President Biden speaks from Portage Pfizer facility

President Joe Biden stands on stage during a break in a televised town hall event at Pabst Theater, Tuesday, Feb. 16, 2021, in Milwaukee. (AP Photo/Evan Vucci)
President Joe Biden stands on stage during a break in a televised town hall event at Pabst Theater, Tuesday, Feb. 16, 2021, in Milwaukee. (AP Photo/Evan Vucci) (Copyright 2021 The Associated Press. All rights reserved)

PORTAGE, Mich. – During his first visit to Michigan since elected president, Joe Biden delivered remarks from the Pfizer manufacturing site in Kalamazoo County on Friday, Feb. 19.

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Recap: Biden outlines plan to ramp up US vaccine rollout while at Michigan Pfizer facility

President Biden was originally scheduled to visit Pfizer’s largest manufacturing site in Portage on Thursday this week. His trip was postponed until Friday due to winter weather conditions impacting the region.

Pfizer is one of two companies manufacturing coronavirus vaccines that have been authorized for widespread use in the United States. Tens of millions of vaccine doses have been produced and shipped out of the Portage facility.

Biden will reportedly tour the Pfizer facility on Friday. Pfizer says it takes about 110 days to produce a batch of the COVID vaccine. Earlier this month, the company said it is launching “Project Light Speed” as it plans to make vaccine production more efficient.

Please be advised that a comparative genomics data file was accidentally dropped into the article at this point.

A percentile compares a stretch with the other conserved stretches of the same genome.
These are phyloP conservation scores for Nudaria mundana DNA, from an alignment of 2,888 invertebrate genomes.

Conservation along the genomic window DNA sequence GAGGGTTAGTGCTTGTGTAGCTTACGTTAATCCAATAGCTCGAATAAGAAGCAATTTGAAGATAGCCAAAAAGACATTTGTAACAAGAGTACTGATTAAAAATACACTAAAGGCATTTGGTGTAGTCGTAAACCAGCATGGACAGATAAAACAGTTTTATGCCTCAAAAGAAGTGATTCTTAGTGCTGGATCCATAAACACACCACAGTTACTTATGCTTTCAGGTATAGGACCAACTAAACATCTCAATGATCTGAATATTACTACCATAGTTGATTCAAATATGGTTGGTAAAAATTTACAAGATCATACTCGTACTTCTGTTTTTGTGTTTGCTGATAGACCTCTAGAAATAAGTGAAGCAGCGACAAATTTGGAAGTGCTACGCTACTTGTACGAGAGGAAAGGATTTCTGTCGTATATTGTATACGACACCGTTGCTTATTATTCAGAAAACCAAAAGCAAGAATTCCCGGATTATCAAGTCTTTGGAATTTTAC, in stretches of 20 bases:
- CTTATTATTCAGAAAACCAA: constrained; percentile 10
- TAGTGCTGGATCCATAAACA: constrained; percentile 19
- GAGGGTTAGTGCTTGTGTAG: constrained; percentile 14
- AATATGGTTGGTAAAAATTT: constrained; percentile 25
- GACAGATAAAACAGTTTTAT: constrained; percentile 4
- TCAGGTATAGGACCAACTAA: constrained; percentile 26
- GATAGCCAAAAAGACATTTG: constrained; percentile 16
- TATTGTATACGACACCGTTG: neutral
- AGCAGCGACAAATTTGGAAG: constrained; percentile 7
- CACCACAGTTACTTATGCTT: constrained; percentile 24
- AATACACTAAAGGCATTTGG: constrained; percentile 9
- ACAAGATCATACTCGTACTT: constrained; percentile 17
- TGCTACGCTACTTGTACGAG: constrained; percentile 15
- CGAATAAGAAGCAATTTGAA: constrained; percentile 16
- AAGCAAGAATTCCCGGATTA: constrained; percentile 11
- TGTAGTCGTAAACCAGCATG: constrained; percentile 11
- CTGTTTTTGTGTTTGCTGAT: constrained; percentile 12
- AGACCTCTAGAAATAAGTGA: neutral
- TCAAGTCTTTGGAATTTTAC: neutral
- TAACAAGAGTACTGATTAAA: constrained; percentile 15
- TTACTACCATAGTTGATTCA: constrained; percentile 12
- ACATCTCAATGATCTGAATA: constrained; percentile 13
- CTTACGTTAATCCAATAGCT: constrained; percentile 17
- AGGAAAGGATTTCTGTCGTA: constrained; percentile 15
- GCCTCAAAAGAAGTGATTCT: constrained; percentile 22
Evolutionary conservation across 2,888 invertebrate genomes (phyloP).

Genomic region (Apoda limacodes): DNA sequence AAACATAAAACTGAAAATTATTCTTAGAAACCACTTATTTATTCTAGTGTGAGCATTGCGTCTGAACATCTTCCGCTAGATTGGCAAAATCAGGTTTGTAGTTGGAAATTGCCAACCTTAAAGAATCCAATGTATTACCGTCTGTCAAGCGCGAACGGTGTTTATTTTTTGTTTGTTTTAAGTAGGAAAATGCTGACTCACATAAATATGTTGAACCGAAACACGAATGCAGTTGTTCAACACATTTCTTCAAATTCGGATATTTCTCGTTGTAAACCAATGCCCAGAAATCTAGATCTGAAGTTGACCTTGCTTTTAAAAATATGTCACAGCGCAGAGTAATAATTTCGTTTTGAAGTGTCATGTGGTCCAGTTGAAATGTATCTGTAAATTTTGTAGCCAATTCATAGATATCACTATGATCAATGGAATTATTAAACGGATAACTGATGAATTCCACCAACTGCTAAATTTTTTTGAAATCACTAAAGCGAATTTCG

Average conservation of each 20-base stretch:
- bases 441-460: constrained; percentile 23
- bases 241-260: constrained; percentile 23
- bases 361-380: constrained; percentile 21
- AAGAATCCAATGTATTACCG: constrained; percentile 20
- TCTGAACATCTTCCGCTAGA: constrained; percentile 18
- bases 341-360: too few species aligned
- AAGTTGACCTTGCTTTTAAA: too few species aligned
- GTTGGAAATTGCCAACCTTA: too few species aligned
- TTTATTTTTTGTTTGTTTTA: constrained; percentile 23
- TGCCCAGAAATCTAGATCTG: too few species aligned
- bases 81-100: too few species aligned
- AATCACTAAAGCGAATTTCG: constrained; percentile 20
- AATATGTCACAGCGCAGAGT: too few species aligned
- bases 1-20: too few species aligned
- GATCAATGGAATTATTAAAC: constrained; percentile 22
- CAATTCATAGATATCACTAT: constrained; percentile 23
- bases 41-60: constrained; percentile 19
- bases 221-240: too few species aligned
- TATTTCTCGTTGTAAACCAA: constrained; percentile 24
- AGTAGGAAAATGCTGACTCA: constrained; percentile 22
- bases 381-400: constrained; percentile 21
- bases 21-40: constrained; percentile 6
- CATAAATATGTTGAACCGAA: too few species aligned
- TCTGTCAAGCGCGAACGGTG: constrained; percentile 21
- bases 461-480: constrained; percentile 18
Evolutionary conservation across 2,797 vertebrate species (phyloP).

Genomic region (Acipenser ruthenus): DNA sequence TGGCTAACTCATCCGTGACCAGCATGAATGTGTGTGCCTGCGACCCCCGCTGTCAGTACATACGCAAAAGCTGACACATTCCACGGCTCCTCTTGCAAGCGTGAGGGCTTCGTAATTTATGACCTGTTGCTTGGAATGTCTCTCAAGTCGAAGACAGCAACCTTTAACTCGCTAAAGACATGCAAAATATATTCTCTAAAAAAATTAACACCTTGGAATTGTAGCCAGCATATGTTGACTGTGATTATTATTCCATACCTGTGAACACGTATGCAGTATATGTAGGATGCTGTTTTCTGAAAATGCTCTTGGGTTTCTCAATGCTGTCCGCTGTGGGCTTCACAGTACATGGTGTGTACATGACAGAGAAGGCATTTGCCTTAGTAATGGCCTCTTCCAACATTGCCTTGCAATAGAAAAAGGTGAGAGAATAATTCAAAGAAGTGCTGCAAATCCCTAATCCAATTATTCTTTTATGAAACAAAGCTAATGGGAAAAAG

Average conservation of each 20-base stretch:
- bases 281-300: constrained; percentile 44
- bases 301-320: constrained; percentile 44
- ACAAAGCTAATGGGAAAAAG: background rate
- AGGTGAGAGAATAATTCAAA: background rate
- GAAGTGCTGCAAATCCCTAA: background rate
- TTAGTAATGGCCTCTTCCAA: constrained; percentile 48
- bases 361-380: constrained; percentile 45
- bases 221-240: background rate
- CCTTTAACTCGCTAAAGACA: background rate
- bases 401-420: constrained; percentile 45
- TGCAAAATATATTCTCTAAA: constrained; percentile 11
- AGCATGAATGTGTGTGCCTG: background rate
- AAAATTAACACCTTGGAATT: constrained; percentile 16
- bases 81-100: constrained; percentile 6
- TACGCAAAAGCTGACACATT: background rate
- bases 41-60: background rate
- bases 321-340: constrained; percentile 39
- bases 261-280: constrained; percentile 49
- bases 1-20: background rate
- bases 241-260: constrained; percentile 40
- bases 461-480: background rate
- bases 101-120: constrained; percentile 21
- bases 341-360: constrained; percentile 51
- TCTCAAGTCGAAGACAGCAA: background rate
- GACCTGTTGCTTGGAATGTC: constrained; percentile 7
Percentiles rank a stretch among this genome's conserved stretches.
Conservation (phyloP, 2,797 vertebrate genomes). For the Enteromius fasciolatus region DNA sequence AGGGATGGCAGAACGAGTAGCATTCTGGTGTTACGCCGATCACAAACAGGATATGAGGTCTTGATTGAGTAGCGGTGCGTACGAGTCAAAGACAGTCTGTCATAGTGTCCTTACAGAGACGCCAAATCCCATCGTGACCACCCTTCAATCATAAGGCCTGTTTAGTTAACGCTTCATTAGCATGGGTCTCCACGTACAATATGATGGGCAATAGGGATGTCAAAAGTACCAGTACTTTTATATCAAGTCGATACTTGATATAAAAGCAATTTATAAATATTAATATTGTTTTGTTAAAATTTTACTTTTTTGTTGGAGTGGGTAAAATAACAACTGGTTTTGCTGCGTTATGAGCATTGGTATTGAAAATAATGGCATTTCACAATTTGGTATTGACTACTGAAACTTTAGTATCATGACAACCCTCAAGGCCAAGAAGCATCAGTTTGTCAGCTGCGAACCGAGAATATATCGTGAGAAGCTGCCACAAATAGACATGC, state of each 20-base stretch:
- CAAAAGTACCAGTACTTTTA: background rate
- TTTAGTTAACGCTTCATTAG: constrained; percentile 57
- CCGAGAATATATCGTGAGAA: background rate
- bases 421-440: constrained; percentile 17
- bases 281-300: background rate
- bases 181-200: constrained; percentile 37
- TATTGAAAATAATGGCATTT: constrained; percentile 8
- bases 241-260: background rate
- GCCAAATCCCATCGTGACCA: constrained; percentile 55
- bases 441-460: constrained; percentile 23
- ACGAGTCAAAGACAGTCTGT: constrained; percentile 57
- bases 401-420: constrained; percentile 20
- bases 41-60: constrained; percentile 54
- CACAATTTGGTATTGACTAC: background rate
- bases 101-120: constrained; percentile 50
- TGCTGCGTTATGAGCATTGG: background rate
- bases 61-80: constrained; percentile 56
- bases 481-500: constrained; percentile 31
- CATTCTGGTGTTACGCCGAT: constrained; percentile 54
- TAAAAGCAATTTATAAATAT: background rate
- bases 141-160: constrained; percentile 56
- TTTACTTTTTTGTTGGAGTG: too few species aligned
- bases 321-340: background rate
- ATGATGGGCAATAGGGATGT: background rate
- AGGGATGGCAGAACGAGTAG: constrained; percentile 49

Pfizer expects to make a batch of the vaccine in about 60 days, meaning more doses are on the way.

Several shipments of coronavirus vaccines produced by Pfizer and Moderna have been delayed to Michigan and other states this week due to severe weather conditions.

Read: COVID vaccine shipments to Michigan delayed amid severe weather

White House coronavirus response adviser Andy Slavitt said Friday that the federal government, states and local vaccinators are going to have to redouble efforts to catch up. The setback from sprawling winter storms comes just as the vaccination campaign seemed to be on the verge of hitting its stride. All the backlogged doses should be delivered in the next several days, Slavitt said, still confident that the pace of vaccinations will recover.


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